Now in its 19th year, National Simultaneous Storytime is held annually by the Australian Library and Information Association.
What exactly is it you ask? Well, it is a national campaign held each year for the last nineteen to encourage more children and young people to read books!
Across the nation, and at the same time, on the same day, a book is simultaneously read in libraries, schools, pre-schools, childcare centres, family homes, bookshops and many other places around the country. Every year a picture book, written and illustrated by an Australian author and illustrator is chosen to be read, and this year it is: “Alpacas with Maracas” by Matt Cosgrove.
The event has proven to be a colourful, vibrant, and fun that one that’s purpose is to promote the value of reading and literacy, using an Australian children’s book that explores age-appropriate themes, and addresses key learning areas of the National Curriculum for Foundation to Year 6.
The aim of the event is to:
- promote the value of reading and literacy;
- promote the value and fun of books;
- promote an Australian writer and publisher;
- promote storytime activities in public libraries and communities around the country;
- provide opportunities to involve parents, grandparents, the media and others to participate in and enjoy the occasion.
Research has shown that children who have one book read to them each day from birth to Year 6 will have greater success in all areas of learning. There are clear cognitive benefits, for example, brain scans show that hearing stories strengthens the part of the brain associated with visual imagery, story comprehension, and word meaning. One study found that kindergarten children who were read to at least three times a week had a “significantly greater phonemic awareness than did children who were read to less often.”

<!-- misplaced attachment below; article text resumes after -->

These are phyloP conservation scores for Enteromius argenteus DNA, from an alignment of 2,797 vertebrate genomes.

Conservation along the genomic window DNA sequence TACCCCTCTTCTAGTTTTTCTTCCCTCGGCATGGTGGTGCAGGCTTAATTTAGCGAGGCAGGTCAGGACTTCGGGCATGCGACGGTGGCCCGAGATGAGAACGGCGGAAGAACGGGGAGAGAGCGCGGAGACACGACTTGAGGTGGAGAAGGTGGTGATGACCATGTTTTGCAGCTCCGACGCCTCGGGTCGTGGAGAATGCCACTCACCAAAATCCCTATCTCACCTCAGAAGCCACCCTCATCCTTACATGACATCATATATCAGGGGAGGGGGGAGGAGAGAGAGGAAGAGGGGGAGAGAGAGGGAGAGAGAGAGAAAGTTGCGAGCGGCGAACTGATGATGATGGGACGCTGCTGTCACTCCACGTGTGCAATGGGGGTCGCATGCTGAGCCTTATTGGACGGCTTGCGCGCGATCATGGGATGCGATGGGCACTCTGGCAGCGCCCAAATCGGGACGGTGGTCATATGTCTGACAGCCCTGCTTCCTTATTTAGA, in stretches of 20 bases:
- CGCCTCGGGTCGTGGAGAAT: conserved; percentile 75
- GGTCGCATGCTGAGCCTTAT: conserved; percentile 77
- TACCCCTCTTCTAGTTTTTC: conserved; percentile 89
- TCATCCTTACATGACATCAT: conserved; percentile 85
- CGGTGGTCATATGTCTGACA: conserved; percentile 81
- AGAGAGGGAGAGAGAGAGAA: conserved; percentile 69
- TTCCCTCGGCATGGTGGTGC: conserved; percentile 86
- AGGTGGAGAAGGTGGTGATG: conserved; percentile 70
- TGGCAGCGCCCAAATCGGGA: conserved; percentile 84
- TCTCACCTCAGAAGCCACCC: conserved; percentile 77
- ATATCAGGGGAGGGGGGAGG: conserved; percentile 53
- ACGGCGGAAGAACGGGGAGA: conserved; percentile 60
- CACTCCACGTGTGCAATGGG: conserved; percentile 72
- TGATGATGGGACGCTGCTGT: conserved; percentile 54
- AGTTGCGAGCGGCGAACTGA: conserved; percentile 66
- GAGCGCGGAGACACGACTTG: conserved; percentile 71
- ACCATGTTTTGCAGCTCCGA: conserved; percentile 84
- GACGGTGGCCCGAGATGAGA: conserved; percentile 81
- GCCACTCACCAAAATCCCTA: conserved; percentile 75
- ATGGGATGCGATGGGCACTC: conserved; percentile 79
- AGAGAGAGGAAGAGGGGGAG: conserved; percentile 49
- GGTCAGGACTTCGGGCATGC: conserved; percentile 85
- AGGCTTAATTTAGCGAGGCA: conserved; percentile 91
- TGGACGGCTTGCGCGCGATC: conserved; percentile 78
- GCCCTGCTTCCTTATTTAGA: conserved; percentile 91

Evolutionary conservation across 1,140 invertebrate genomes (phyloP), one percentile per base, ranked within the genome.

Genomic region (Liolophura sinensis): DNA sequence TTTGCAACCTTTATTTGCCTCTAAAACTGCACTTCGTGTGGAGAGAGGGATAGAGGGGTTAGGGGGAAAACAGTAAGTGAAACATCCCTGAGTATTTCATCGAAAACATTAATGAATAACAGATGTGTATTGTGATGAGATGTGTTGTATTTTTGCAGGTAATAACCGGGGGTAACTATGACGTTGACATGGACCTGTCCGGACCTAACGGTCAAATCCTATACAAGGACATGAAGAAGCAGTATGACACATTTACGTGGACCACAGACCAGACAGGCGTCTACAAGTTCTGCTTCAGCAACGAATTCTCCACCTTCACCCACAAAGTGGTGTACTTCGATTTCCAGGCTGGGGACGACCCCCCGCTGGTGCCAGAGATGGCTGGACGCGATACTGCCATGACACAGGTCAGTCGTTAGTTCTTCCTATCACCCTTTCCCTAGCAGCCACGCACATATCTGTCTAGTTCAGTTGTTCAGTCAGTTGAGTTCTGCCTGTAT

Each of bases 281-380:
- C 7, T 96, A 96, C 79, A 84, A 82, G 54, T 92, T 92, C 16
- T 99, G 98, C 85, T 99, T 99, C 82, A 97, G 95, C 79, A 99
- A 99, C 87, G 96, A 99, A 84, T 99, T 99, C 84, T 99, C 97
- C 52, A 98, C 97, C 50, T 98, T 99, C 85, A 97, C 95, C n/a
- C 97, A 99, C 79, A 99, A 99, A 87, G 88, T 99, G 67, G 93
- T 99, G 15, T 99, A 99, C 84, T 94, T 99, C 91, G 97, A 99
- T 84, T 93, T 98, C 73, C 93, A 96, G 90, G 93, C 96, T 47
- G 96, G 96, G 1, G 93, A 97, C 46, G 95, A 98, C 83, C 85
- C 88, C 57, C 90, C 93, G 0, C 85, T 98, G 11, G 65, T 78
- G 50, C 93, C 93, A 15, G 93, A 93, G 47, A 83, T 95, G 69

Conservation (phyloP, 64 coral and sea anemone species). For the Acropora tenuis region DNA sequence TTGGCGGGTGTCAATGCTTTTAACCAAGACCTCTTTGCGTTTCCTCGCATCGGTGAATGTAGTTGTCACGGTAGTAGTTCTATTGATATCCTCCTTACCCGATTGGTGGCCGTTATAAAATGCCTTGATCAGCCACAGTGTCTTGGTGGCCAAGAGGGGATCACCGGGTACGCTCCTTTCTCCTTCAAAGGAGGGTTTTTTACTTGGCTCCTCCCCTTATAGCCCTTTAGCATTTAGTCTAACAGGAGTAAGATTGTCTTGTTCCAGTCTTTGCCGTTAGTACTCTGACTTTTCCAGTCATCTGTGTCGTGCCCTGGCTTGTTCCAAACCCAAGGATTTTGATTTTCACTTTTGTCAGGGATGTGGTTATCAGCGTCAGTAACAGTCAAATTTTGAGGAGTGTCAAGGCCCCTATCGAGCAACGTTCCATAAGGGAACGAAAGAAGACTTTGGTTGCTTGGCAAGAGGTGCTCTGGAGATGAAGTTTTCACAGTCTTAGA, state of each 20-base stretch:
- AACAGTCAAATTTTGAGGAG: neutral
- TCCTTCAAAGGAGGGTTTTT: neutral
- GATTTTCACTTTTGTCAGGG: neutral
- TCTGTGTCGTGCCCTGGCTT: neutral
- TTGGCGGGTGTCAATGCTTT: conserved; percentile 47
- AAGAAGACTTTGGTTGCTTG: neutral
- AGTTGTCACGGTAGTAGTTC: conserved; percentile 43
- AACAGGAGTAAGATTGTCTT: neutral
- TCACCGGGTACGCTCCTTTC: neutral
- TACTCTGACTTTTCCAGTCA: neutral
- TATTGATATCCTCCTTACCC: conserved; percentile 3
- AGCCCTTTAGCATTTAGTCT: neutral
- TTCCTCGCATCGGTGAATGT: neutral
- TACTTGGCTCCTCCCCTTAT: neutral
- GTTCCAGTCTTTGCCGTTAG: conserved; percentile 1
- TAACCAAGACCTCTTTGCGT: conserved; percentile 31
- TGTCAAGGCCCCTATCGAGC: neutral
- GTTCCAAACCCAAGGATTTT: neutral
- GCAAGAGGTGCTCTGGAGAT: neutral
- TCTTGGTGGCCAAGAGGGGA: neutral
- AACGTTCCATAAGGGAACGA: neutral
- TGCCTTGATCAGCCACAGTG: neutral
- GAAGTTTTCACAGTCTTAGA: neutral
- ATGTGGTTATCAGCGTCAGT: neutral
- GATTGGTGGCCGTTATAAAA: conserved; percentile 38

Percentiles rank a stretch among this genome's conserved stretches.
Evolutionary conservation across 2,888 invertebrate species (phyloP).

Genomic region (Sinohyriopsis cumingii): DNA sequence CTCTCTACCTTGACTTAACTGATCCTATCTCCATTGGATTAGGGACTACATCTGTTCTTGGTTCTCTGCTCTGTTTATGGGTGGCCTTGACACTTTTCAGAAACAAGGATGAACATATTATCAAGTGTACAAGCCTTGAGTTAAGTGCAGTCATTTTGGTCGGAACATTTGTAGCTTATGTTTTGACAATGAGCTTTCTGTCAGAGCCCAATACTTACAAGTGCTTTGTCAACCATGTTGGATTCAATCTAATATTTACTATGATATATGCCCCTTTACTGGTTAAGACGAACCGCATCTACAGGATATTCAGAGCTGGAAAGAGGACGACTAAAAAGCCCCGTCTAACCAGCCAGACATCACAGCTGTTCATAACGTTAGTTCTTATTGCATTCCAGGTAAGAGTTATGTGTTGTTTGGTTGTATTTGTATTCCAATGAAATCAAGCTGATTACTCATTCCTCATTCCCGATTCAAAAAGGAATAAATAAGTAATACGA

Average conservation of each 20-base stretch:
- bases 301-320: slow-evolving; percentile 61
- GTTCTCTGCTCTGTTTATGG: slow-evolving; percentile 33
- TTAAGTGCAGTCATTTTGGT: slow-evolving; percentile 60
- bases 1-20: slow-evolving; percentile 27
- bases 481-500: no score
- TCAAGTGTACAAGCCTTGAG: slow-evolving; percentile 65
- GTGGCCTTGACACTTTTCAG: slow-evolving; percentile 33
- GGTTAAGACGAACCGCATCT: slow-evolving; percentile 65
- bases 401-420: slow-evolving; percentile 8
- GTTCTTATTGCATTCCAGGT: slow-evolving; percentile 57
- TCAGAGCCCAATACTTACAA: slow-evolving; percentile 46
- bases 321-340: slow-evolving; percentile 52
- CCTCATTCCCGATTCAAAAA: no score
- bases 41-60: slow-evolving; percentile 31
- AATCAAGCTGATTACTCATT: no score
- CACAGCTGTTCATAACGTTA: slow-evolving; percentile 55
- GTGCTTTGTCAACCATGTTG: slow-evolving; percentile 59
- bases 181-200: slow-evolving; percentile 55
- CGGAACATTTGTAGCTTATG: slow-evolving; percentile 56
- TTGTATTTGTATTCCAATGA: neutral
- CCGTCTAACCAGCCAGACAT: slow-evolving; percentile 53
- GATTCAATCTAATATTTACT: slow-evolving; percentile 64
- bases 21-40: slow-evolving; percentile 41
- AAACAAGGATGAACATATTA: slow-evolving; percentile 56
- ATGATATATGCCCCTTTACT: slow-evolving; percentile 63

But reading also strengthens children’s social, emotional, and character development. According to a recently published study, reading to very young children is linked to decreased levels of aggression, hyperactivity, and attention difficulties. The study’s lead author shared this insight with The New York Times, “When parents read with their children more . . . they learn to use words to describe feelings that are otherwise difficult and this enables them to better control their behaviour when they have challenging feelings like anger or sadness.”
And not just for parents – Educators have such a crucial role in reading to children – and this should be part of your daily routine. If it isn’t already – begin tomorrow to make it a part – if your centre has a lack of resources or you feel you have read every book in the centre, join the local library and borrow a few different ones each week. Use show and share opportunities with the children to bring in their favourite book from home to read aloud, or even start a book exchange with all the families at the front of your centre – so that families can have access to all different books on a weekly basis.
In 2018, over 1,062,230 participants in over 8,255 locations took part in National Simultaneous Storytime, the organisers I’m sure are hoping for increased numbers again in 2019.
Check out the website below to register your class and centre for the event –